Rodriguez could pose as my mother whenever it suited her.

But Gracie knew she couldn’t keep my participation in the contest a
secret, so she went home with the forms and told Mom everything, just like the
photographer friend had told her. The winner got a crown, a banner, a trophy,
roses, one thousand dollars! She could advance to national competition, a modelling
contract, scholarships, traveling opportunities, God knows what else. The
contest was the stepping stone, the door opener for an amazing career. One little
stroke of Mom’s pen could change my life, her life, the life of our square as
we knew it.

Mom hesitated. “Wasn’t that what JonBenet had done? The media
crucified her parents. It was in all the papers.”

“But that had nothing to do with it,” argued Gracie. “They got that
wrong. The girl was murdered in her own home, not at a beauty contest.”

Very true. Mom liked the idea of her little angel being admired on
stage. That was a totally different matter than those boring photo sessions with
that arrogant photographer friend of Gracie’s. There were people in the
audience, maybe even TV cameras. The moms of those little girls were key to
their success, nothing happened without them. This sounded exciting! We’d be
staying in hotels, getting roses and chocolate and money—and sparkling crowns.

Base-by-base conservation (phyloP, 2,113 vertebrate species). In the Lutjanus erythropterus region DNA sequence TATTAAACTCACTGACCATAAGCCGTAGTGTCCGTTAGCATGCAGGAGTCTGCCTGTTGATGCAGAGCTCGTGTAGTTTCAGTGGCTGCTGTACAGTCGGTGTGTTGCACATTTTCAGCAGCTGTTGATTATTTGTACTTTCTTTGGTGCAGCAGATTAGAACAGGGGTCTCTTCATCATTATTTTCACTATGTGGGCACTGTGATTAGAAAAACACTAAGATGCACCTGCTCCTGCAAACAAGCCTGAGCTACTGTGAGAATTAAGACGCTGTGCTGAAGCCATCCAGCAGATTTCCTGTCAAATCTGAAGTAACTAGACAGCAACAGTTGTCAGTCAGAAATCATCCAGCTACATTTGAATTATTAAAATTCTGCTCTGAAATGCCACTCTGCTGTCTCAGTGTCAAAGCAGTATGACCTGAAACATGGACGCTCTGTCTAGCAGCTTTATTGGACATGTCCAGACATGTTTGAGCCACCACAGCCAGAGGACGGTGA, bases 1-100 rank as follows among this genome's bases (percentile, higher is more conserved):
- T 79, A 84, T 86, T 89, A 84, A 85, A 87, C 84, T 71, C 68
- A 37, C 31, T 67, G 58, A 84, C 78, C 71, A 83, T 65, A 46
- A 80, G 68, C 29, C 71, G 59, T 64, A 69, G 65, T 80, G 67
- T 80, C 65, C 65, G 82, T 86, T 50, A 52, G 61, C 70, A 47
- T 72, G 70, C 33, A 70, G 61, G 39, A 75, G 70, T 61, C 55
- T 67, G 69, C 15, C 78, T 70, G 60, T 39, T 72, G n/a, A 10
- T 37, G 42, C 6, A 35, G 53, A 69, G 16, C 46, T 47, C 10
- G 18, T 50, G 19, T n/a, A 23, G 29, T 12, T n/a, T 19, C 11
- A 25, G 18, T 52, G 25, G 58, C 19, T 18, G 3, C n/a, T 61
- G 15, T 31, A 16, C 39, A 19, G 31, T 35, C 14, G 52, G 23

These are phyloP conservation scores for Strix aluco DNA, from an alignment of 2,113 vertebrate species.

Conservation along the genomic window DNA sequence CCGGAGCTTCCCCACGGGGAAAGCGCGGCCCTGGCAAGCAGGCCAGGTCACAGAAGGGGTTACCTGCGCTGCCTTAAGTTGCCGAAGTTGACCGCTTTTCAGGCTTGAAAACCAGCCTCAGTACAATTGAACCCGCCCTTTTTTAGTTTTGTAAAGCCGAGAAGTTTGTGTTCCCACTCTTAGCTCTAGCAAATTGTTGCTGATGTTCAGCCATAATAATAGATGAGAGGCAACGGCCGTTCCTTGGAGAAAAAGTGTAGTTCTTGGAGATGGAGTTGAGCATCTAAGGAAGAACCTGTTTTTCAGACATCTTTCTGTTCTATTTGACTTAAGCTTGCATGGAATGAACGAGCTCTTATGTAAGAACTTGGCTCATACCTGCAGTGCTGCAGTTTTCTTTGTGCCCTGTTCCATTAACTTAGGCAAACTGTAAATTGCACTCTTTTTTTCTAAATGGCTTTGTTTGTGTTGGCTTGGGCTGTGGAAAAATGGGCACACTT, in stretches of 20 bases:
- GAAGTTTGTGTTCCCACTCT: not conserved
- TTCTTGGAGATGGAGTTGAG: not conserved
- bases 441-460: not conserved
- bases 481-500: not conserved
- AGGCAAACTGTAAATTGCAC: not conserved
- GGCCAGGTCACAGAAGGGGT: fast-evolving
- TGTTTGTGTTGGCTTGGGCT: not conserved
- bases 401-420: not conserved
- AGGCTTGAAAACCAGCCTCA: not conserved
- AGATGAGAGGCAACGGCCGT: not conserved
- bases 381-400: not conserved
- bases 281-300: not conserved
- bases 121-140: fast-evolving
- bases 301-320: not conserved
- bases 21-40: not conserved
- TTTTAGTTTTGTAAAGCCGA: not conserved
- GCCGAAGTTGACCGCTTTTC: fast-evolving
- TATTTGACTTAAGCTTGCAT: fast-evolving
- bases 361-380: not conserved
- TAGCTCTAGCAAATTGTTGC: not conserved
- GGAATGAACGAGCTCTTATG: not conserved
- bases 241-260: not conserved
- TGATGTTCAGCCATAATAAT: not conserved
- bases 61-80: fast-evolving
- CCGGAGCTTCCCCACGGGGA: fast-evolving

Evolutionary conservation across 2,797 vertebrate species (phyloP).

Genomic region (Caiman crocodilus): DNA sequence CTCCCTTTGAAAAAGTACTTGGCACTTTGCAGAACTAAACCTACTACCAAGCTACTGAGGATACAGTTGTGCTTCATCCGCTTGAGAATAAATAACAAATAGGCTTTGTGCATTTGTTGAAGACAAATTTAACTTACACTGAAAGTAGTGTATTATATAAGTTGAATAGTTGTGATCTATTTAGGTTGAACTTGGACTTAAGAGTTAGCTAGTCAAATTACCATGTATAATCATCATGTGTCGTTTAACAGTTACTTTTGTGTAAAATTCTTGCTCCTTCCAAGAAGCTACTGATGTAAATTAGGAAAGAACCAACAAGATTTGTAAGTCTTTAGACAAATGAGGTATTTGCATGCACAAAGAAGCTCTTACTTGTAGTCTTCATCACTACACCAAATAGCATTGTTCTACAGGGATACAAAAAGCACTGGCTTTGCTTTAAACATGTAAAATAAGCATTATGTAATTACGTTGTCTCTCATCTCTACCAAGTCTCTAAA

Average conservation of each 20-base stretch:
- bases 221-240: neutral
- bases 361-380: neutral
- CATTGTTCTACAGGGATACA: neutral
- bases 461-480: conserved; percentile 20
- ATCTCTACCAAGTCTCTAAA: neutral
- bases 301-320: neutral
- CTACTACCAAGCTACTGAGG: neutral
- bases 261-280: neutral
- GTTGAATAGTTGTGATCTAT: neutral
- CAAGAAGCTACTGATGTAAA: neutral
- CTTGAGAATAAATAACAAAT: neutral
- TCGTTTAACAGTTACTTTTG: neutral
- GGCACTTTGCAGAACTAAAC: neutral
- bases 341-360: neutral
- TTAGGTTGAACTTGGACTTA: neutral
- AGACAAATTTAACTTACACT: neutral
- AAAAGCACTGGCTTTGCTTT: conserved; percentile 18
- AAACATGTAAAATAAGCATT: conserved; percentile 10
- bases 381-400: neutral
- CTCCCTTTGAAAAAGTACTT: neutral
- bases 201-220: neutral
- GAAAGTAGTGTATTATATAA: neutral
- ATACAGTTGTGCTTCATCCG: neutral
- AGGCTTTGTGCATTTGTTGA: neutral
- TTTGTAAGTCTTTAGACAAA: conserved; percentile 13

“Maybe that’s why I called her Tiara,” she mused. “Maybe fate knew
that all along.”

“You have to sign here. That’s all you need to do. Don’t worry a
thing. I’ll handle it, just like the photo sessions.”

Mom must have thought of the spoils. “But I’m her mother. People
will expect to see me there.”

“Here,” Gracie told my mother. “You want to be in charge? That’s
fine with me. You got to fill out the whole registration, all five pages of it,
and pay a fifty dollar entrance fee.”

 “No, no,” Mom said when she heard it cost money to launch my career.
“You go ahead, register her. I know how much this means to you. And I’m always
so busy anyway, I barely have a minute to myself. But I will come along to the


Psycho-doc had to change his schedule. From now on he can see me
only on those afternoons when he comes to the Center anyway.

I would have preferred mornings, but I have no say in any of that. I’m
the non-paying customer here, free-loading on his legal-aid generosity. As the
Center admin can’t be sure when he shows up, I’m excused from participating in
all the afternoon activities I would normally have to attend. Which is a bonus;
morning classes drain me enough.

Now I can at least hang out every afternoon in my cell until I’m
called to the small office reserved for his Center visits. I spend my solitary
hours wisely, I write in my journal or stare at the wall.

Today he shows up quite late.

It’s interesting to watch his tactics. No pressure, no demands. Just
talking about whatever comes to mind (his more than mine). He is supposed to do
a few tests which are designed to establish the degree of my madness, but
that’s a bit difficult with me not cooperating fully. (Which is not an act and
not by choice. I wish I could give him more than the memories that feel like worn-out,
washed-out hand-me-downs).

Still being non-disclosive, as he calls it (empty headed, boring,
bland, as I call it), means I have little to say to him. Today though, I have
something on my mind. I open our session with the question I have mulled over
since his last visit.

“When you gave me the good-news shit about the woman still hanging
in there, you seemed delighted. Why?”

 “It would take quite a burden off your defending lawyer if she
survives. That, and you being a minor, could swing things in your favor. We
might be lucky.”